Sustainable House-scale Passive Rainwater Capture Landscape in the Desert Southwest
|Published in:||Journal of Green Building, April 2014, n. 1, v. 9|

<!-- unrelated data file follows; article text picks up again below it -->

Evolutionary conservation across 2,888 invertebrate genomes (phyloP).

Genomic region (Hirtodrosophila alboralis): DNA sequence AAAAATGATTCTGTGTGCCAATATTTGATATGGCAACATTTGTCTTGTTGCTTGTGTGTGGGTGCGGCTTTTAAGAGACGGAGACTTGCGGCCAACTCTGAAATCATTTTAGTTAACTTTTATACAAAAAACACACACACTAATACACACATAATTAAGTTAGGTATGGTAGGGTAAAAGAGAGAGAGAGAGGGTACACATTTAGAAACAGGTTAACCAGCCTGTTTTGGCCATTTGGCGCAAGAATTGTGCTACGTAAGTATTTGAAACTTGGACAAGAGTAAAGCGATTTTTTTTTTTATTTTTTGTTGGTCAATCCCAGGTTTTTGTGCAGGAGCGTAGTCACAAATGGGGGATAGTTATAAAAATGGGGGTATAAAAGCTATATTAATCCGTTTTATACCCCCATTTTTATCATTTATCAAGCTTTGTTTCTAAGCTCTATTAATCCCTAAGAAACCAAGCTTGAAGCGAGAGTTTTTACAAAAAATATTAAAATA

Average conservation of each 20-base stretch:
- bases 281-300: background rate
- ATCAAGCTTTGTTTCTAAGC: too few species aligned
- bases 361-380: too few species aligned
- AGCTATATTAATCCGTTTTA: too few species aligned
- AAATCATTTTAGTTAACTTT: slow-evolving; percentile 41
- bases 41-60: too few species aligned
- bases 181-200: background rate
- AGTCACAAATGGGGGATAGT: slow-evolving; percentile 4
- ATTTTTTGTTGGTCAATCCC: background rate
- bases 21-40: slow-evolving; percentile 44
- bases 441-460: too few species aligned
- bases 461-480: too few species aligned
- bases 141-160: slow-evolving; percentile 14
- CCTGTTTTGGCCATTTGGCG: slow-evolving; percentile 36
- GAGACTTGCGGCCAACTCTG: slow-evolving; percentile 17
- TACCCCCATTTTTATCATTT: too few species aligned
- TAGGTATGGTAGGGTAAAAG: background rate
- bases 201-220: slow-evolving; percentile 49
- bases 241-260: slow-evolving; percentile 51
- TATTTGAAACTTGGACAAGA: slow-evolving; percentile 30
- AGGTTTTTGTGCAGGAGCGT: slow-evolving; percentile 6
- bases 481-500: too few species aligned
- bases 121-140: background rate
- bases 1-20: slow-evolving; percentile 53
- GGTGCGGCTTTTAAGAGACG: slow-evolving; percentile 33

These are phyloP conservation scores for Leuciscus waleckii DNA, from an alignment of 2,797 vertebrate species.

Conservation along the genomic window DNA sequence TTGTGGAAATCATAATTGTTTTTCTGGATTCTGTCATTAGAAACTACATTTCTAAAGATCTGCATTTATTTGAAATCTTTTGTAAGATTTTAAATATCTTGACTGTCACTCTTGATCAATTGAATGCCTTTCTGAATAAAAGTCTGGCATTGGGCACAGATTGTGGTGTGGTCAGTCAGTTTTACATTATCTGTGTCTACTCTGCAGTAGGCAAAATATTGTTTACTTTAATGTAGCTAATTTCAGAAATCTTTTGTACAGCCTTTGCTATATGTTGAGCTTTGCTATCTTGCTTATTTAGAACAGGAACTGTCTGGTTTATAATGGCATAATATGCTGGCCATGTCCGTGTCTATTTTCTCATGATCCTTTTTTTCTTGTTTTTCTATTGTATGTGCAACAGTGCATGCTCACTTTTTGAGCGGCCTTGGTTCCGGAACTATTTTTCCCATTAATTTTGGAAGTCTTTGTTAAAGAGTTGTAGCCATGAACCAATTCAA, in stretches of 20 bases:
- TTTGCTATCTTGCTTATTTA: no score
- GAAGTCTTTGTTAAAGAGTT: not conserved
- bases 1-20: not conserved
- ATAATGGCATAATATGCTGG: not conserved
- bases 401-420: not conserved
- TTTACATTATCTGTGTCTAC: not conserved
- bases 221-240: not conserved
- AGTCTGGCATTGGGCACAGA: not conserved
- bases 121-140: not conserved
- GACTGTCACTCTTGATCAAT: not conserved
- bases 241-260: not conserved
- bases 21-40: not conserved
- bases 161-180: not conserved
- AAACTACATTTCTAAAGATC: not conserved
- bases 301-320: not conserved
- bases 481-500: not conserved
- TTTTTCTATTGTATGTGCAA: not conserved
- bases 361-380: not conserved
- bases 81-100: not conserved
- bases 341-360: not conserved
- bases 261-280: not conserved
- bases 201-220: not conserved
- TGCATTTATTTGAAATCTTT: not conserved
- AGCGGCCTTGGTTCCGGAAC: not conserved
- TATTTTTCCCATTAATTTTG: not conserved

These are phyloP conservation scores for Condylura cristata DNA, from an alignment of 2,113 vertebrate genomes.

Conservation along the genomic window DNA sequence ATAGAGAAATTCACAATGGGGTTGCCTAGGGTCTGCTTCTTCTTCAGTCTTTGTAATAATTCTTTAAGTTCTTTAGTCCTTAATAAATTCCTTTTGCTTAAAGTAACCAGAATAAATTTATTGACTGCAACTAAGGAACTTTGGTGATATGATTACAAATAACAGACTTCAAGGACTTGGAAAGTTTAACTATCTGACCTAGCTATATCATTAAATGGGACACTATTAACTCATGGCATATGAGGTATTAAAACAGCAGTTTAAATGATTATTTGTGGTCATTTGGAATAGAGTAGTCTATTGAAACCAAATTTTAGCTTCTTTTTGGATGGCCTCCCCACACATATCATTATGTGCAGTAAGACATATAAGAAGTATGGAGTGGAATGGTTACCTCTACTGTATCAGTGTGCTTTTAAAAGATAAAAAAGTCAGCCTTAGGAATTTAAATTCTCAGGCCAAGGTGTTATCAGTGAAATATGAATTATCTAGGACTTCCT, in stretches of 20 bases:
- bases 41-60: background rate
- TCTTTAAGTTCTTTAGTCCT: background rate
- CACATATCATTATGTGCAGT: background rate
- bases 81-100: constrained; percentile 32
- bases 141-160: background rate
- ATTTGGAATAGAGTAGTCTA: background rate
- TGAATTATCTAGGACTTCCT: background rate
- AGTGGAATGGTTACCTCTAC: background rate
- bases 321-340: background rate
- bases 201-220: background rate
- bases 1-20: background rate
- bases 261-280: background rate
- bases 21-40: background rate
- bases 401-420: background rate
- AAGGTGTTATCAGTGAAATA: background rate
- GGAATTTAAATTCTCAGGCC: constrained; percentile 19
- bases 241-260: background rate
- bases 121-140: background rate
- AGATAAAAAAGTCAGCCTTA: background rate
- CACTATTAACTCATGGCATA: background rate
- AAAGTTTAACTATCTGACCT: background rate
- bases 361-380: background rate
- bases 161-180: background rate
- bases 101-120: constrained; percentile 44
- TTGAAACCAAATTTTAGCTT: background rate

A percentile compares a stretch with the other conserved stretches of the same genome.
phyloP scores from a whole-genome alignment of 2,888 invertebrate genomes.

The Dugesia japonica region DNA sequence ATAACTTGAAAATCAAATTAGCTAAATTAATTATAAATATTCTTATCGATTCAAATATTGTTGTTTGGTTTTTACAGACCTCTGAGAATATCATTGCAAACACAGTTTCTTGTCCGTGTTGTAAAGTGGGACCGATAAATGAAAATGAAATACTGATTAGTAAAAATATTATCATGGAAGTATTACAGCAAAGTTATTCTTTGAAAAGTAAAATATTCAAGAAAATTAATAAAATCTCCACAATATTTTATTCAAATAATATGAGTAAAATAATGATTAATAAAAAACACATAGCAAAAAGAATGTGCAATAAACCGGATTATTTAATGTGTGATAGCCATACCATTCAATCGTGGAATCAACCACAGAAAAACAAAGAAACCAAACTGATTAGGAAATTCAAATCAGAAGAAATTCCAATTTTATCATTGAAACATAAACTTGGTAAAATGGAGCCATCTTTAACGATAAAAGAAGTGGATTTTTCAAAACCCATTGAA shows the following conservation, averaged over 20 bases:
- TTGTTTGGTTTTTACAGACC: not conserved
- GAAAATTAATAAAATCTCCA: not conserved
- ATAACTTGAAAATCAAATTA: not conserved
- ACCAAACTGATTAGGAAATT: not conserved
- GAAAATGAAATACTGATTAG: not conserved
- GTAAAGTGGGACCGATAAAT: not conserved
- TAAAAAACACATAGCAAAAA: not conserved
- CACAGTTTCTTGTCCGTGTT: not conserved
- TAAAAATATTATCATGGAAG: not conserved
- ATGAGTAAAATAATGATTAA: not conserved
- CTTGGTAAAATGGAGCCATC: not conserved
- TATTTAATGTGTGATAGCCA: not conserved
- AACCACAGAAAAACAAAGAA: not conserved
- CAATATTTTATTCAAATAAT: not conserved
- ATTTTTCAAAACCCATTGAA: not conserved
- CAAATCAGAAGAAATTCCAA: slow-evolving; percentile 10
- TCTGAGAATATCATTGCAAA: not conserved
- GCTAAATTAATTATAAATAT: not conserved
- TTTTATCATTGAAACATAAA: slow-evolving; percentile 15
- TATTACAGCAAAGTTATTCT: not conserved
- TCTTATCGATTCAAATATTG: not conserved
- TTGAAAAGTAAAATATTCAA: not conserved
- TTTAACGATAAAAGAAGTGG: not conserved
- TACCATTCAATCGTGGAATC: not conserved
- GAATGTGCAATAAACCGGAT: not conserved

A passive rainwater harvesting technique was used to design a sustainable landscape for a residential lot located in the desert. The design was adapted to the Desert Southwest region of the United States based on thirty years of daily historical climate data including precipitation and reference evapotranspiration (ET0). Four cities including El Paso, TX, Albuquerque, NM, Phoenix, AZ, and Pahrump, NV, were selected to represent the area. The residential lot was broken up into micro-watersheds reflecting the runoff of water from each separate portion of the house roof, driveway, and lawn area. The paper explains in detail the design steps for one of the micro-watersheds where water retention and infiltration structures were distributed throughout the soil area to capture stormwater runoff close to its source. A passive rainwater capture landscape was obtained by using the stormwater captured in the infiltration structures and stored in the surrounding soil. Native vegetation (shrubs and trees) will use this water exclusively for growth. These plants will not require watering once their root establishment period has passed, except in extreme droughts. Meanwhile, stormwater discharge from the lot will decrease and the groundwater recharge will increase. Results indicate that the current urban water budget can be made sustainable by replacing watering of landscape by municipal water with harvested stormwater. This results in a relatively lush and shady environment even in desert climates. The success is an artifact of the tendency of urban watersheds to increase the volume of stormwater relative to pre-development conditions.
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